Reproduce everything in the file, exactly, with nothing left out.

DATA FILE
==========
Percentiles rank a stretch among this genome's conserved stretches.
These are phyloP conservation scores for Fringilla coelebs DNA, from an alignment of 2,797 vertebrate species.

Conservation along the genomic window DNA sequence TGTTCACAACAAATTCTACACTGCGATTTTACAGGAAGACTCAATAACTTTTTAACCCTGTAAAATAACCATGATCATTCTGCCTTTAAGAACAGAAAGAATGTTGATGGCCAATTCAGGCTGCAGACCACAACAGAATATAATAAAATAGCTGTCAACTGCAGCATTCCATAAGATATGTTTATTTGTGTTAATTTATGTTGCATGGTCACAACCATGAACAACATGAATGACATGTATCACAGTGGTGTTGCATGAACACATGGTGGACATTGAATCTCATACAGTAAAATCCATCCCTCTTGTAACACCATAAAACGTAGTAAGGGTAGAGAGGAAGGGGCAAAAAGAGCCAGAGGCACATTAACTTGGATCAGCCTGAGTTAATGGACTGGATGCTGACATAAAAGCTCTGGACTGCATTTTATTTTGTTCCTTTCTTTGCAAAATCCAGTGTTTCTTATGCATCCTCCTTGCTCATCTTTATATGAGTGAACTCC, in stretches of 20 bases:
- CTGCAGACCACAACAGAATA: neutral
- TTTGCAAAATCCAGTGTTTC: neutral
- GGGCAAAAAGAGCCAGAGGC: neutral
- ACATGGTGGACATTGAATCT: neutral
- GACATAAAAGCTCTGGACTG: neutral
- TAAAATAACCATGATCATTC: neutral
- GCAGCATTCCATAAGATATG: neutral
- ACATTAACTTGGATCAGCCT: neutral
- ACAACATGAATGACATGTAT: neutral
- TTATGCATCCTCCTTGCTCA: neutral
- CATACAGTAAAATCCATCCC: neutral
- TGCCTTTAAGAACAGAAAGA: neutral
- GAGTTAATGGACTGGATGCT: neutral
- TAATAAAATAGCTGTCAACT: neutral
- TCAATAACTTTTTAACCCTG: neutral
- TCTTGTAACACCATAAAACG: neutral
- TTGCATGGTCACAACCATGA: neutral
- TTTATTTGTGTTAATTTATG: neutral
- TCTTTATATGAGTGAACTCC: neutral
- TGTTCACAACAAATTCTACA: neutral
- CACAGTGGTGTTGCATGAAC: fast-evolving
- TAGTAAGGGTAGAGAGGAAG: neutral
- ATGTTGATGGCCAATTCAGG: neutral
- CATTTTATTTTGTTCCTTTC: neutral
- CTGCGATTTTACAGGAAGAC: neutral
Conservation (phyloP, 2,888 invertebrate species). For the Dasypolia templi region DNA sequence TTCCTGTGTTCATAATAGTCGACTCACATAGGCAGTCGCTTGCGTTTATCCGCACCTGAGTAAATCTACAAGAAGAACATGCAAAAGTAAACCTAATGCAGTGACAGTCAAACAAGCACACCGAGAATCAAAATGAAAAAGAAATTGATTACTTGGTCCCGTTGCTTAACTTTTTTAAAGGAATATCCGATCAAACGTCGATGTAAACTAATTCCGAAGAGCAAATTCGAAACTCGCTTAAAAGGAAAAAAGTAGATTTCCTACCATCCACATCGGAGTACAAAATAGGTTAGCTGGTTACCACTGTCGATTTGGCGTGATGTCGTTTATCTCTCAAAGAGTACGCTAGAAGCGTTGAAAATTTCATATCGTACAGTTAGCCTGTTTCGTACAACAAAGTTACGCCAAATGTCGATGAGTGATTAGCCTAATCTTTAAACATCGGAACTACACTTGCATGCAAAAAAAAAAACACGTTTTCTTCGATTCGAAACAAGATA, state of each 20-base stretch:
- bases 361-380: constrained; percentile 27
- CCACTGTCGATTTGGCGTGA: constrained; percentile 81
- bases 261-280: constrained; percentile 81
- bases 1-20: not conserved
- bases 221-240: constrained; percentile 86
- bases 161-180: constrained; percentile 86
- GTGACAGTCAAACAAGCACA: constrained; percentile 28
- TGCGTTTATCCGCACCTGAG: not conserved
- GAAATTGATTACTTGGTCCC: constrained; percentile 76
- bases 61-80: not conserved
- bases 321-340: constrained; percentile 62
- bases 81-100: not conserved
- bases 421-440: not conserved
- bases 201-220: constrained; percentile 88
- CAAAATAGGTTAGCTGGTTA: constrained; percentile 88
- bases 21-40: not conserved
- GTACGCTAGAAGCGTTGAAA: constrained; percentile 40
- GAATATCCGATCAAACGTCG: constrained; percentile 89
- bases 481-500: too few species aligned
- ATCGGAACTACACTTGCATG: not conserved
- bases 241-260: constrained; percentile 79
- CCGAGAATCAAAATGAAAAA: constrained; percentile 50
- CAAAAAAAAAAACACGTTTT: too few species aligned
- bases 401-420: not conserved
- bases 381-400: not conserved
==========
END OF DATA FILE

Percentiles rank a stretch among this genome's conserved stretches.
These are phyloP conservation scores for Fringilla coelebs DNA, from an alignment of 2,797 vertebrate species.

Conservation along the genomic window DNA sequence TGTTCACAACAAATTCTACACTGCGATTTTACAGGAAGACTCAATAACTTTTTAACCCTGTAAAATAACCATGATCATTCTGCCTTTAAGAACAGAAAGAATGTTGATGGCCAATTCAGGCTGCAGACCACAACAGAATATAATAAAATAGCTGTCAACTGCAGCATTCCATAAGATATGTTTATTTGTGTTAATTTATGTTGCATGGTCACAACCATGAACAACATGAATGACATGTATCACAGTGGTGTTGCATGAACACATGGTGGACATTGAATCTCATACAGTAAAATCCATCCCTCTTGTAACACCATAAAACGTAGTAAGGGTAGAGAGGAAGGGGCAAAAAGAGCCAGAGGCACATTAACTTGGATCAGCCTGAGTTAATGGACTGGATGCTGACATAAAAGCTCTGGACTGCATTTTATTTTGTTCCTTTCTTTGCAAAATCCAGTGTTTCTTATGCATCCTCCTTGCTCATCTTTATATGAGTGAACTCC, in stretches of 20 bases:
- CTGCAGACCACAACAGAATA: neutral
- TTTGCAAAATCCAGTGTTTC: neutral
- GGGCAAAAAGAGCCAGAGGC: neutral
- ACATGGTGGACATTGAATCT: neutral
- GACATAAAAGCTCTGGACTG: neutral
- TAAAATAACCATGATCATTC: neutral
- GCAGCATTCCATAAGATATG: neutral
- ACATTAACTTGGATCAGCCT: neutral
- ACAACATGAATGACATGTAT: neutral
- TTATGCATCCTCCTTGCTCA: neutral
- CATACAGTAAAATCCATCCC: neutral
- TGCCTTTAAGAACAGAAAGA: neutral
- GAGTTAATGGACTGGATGCT: neutral
- TAATAAAATAGCTGTCAACT: neutral
- TCAATAACTTTTTAACCCTG: neutral
- TCTTGTAACACCATAAAACG: neutral
- TTGCATGGTCACAACCATGA: neutral
- TTTATTTGTGTTAATTTATG: neutral
- TCTTTATATGAGTGAACTCC: neutral
- TGTTCACAACAAATTCTACA: neutral
- CACAGTGGTGTTGCATGAAC: fast-evolving
- TAGTAAGGGTAGAGAGGAAG: neutral
- ATGTTGATGGCCAATTCAGG: neutral
- CATTTTATTTTGTTCCTTTC: neutral
- CTGCGATTTTACAGGAAGAC: neutral
Conservation (phyloP, 2,888 invertebrate species). For the Dasypolia templi region DNA sequence TTCCTGTGTTCATAATAGTCGACTCACATAGGCAGTCGCTTGCGTTTATCCGCACCTGAGTAAATCTACAAGAAGAACATGCAAAAGTAAACCTAATGCAGTGACAGTCAAACAAGCACACCGAGAATCAAAATGAAAAAGAAATTGATTACTTGGTCCCGTTGCTTAACTTTTTTAAAGGAATATCCGATCAAACGTCGATGTAAACTAATTCCGAAGAGCAAATTCGAAACTCGCTTAAAAGGAAAAAAGTAGATTTCCTACCATCCACATCGGAGTACAAAATAGGTTAGCTGGTTACCACTGTCGATTTGGCGTGATGTCGTTTATCTCTCAAAGAGTACGCTAGAAGCGTTGAAAATTTCATATCGTACAGTTAGCCTGTTTCGTACAACAAAGTTACGCCAAATGTCGATGAGTGATTAGCCTAATCTTTAAACATCGGAACTACACTTGCATGCAAAAAAAAAAACACGTTTTCTTCGATTCGAAACAAGATA, state of each 20-base stretch:
- bases 361-380: constrained; percentile 27
- CCACTGTCGATTTGGCGTGA: constrained; percentile 81
- bases 261-280: constrained; percentile 81
- bases 1-20: not conserved
- bases 221-240: constrained; percentile 86
- bases 161-180: constrained; percentile 86
- GTGACAGTCAAACAAGCACA: constrained; percentile 28
- TGCGTTTATCCGCACCTGAG: not conserved
- GAAATTGATTACTTGGTCCC: constrained; percentile 76
- bases 61-80: not conserved
- bases 321-340: constrained; percentile 62
- bases 81-100: not conserved
- bases 421-440: not conserved
- bases 201-220: constrained; percentile 88
- CAAAATAGGTTAGCTGGTTA: constrained; percentile 88
- bases 21-40: not conserved
- GTACGCTAGAAGCGTTGAAA: constrained; percentile 40
- GAATATCCGATCAAACGTCG: constrained; percentile 89
- bases 481-500: too few species aligned
- ATCGGAACTACACTTGCATG: not conserved
- bases 241-260: constrained; percentile 79
- CCGAGAATCAAAATGAAAAA: constrained; percentile 50
- CAAAAAAAAAAACACGTTTT: too few species aligned
- bases 401-420: not conserved
- bases 381-400: not conserved